4 Ways to Go With the Flow (Even When It Seems Impossible)

The skills that can help you chill, or at least disengage.

Posted Jun 03, 2016

Blend Images/Shutterstock
Source: Blend Images/Shutterstock

The first thing I do in the morning is check my to-do list. I have been using the same app on my phone for the last seven years. But something was different today. The app received a major facelift last night. And when I opened it this morning, I could barely recognize it as the same app. New features were added, old ones had been removed, different terms were used to describe the same concepts, and tasks appeared on the screen in a new order. After fumbling with my phone for several minutes, I found the app unusable. I got really frustrated, put my phone down, and tried to go through my day without it, all the while worrying about all the things that would be left undone. 

Next, I took my laptop, got on my bike, and went to my favorite café to do some writing. As soon as I arrived, I checked my movement-tracking app to see how long I had been biking, only to realize that my app had tracked nothing. This is an app that normally doesn’t leave me in peace. It tracks every step I take, remembers where I stop, and even tells me what I did when I stopped! No privacy at all. But today, after more than an hour on the bike, it kept no record of anything. I muttered some ugly words under my breath, and ordered my favorite iced tea. But they told me they couldn’t make it for me. I was given a reason, but the bottom line was that I wasn’t getting my tea. With my emotions spinning, I stood there thinking about all the ways in which my familiar routines had been challenged. An updated and ugly app, sluggish and uncooperative movement tracking app, and now, no iced tea. 

As I was about to snap at the barista, the woman behind me in line told me that sometimes we just have to go with the flow. At that moment, I had a flashback: Two days before, I had been interviewed by a columnist on creativity. I explained how creative people challenge themselves by disrupting the flow intentionally so that they can find new ways to respond to it. And now, here I was, unable to go with the flow and becoming angry with a poor barista because I couldn’t have my tea. I had to quickly regroup and put what I knew to practice so I could go with the flow.

But what does it mean to go with the flow?

It means being able to respond to changes and disruptions calmly and creatively. It means being cool-headed, flexible, and adaptive. It means being able to shift your priorities without abandoning your goals. It also means being open and playful.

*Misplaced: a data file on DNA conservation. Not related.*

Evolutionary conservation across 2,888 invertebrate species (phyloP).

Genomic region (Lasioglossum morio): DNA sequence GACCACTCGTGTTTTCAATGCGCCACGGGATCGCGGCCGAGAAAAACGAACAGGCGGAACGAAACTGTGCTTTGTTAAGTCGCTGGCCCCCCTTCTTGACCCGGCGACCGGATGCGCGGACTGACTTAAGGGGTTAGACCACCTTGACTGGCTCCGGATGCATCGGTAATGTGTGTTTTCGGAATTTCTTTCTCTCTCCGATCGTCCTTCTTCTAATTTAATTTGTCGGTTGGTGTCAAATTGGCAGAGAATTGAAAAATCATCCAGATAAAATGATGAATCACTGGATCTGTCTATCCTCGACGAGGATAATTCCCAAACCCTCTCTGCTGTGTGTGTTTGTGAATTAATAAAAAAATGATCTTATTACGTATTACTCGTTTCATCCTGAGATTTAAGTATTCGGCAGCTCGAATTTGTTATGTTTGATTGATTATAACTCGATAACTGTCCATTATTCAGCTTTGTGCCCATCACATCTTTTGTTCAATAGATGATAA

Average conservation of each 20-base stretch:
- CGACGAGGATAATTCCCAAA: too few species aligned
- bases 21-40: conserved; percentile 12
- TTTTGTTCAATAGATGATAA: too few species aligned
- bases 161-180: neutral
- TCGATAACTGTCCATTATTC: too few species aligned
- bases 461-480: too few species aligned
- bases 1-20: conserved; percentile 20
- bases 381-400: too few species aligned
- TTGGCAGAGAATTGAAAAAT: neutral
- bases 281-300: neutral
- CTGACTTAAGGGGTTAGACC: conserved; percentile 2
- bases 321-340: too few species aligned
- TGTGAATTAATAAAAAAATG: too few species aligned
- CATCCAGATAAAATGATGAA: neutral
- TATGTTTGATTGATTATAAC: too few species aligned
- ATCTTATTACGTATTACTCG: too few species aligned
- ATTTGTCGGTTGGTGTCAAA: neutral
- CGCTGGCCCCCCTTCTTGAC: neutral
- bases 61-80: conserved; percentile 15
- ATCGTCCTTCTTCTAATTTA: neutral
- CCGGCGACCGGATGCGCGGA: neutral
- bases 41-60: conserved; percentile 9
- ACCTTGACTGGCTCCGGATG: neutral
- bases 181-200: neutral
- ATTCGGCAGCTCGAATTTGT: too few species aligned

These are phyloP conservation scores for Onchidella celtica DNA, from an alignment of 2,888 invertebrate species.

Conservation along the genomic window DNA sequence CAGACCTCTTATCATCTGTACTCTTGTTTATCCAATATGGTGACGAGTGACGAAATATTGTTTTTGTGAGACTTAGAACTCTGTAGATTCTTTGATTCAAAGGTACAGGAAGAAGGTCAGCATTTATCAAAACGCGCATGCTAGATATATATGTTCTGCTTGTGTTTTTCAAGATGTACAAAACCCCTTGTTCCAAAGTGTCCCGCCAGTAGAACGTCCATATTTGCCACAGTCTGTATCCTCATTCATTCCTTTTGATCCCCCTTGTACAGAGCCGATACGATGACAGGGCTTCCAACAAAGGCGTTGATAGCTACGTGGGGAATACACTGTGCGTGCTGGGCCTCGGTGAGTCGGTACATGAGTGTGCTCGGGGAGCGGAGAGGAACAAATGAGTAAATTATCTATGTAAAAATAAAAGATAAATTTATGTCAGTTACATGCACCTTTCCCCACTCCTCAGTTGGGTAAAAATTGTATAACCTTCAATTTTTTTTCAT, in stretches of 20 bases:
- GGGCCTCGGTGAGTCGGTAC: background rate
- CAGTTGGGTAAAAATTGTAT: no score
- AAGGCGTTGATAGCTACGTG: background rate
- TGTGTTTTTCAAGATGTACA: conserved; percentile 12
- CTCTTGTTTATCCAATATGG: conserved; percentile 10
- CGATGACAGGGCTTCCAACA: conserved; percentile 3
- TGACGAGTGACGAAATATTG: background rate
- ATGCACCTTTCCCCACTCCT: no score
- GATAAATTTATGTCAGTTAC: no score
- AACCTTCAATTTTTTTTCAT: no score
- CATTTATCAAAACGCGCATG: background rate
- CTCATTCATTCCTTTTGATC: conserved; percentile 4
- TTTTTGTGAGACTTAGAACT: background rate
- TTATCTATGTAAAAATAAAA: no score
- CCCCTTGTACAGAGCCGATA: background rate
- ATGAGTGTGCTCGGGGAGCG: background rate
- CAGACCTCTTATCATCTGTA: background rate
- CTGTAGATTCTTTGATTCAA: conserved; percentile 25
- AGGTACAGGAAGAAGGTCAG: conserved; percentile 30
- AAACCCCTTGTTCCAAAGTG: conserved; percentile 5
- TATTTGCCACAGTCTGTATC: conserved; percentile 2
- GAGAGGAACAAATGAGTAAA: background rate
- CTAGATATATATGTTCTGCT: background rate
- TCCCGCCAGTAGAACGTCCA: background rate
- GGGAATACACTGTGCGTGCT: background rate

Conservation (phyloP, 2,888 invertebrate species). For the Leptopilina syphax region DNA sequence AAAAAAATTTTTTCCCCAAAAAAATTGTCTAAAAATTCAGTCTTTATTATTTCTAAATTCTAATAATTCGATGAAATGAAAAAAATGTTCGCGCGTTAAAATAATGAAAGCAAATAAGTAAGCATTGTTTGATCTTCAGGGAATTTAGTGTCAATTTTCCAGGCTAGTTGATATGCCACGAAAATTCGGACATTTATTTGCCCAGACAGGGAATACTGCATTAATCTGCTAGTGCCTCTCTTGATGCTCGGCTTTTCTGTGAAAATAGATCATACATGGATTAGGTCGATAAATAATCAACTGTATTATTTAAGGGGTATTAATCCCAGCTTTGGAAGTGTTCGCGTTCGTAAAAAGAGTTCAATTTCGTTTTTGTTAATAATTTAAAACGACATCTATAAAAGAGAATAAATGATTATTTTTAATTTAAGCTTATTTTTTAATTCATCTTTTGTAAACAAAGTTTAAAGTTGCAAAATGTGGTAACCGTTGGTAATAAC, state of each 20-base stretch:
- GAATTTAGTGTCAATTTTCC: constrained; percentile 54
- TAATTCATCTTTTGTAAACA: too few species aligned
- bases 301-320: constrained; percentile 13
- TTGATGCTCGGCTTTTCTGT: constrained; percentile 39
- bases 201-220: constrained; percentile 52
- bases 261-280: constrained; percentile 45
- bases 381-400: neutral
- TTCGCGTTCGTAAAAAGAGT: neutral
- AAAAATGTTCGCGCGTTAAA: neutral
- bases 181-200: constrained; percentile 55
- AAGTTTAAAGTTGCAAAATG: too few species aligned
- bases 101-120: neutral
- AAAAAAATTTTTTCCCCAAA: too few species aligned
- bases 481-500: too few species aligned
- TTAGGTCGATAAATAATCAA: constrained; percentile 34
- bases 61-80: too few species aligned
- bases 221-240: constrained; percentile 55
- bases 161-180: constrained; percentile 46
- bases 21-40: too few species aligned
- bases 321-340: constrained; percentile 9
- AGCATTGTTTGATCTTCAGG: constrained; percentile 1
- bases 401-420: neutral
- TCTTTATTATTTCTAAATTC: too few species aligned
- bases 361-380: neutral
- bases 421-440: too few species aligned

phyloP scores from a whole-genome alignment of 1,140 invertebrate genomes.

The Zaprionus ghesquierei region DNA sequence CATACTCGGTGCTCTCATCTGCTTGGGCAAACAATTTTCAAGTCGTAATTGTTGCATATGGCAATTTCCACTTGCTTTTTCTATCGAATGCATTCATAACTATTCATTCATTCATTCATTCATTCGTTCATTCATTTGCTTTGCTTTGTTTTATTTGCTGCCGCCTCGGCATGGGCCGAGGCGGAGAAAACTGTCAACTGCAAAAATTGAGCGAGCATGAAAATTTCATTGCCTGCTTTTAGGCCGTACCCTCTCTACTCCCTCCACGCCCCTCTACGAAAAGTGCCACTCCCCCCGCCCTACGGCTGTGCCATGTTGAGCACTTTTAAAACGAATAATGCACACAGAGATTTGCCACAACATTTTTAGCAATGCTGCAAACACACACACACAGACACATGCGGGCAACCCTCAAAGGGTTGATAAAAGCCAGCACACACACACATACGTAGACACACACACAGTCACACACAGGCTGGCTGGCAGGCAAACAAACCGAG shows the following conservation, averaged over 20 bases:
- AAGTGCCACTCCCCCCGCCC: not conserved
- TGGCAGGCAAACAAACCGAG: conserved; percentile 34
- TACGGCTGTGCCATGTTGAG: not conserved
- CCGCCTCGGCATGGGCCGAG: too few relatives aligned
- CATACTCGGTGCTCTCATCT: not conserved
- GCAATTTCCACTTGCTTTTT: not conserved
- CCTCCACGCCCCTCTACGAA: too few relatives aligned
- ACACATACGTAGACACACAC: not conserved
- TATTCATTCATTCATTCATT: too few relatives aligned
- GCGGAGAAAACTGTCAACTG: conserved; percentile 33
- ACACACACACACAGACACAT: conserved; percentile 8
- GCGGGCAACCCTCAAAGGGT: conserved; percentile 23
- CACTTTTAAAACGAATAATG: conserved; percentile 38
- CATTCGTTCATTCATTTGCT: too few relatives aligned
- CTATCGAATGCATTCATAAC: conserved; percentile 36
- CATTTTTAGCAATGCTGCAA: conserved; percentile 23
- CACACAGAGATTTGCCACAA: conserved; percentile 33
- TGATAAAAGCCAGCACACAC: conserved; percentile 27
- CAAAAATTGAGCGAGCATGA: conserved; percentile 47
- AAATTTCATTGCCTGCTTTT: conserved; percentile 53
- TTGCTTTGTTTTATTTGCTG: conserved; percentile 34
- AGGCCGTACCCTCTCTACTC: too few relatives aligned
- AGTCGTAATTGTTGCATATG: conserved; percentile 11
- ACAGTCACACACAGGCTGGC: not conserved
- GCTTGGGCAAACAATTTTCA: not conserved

Going with the flow requires a special kind of creativity. And just like other aspects of creativity, it is a skill you can develop. So how can you learn to go with the flow?

1. Chill: Create the emotional distance you need. 

Strong negative emotions need to subside in order to allow your creativity to kick in. Give yourself a few seconds to create that emotional distance. Use your body to calm your mind. Here are some quick ways to do that: 

  • Take a few deep—really deep—breaths.
  • Close your eyes and picture your favorite pet or your favorite place in the world.
  • Repeat to yourself your favorite mantra or song.
  • Smile, and even laugh with yourself about how quickly you turn into a hothead.
  • Start speaking in a much softer tone.

You will be surprised at how those adjustments in your physiology can have an immediate impact on your mood. And when your mood is under control, your creativity kicks in.

2. Assess the urgency: Is this a battle you want to pick? 

Think about how important it is to get what you want in this situation: Is this a big problem for you right now? Is it your problem to solve? Is this the right time to solve it? Is it worth spending your resources on? What will happen if you don’t get what you want? Will there be serious consequences? Will it create problems for you or for someone else? Can you live with the alternatives for now? If this is something that you eventually have to deal with, can you put it on the back burner and deal with it another time? If the answer is yes, move on to the next step.

3. Be a good sport: How can you make the situation better?

Going with the flow means being agreeable, cooperative, and helpful. This may not be the best time to demonstrate your strong debate skills or your assertiveness. This is the time to show how easygoing you can be and how much you care about everyone around you. If someone is not being cooperative, indulge them and follow their lead. Take your ego out of the situation. By choosing to give someone else the right of way, you are making a conscious choice to keep the peace. That doesn’t make you weak or submissive—it makes you gracious and kind.

4. Disengage: If you can’t go with the flow, scram.

Swimming against the current is exhausting, especially if you are trying to drag other people along with you. Sometimes it’s just not possible to go with the flow, and a better option is to get out of the flow entirely. If you find yourself unable to relax and to be a good sport, the best strategy is to leave the situation alone. You can either physically remove yourself from the situation or focus your attention on something else.

What do you do to go with the flow?

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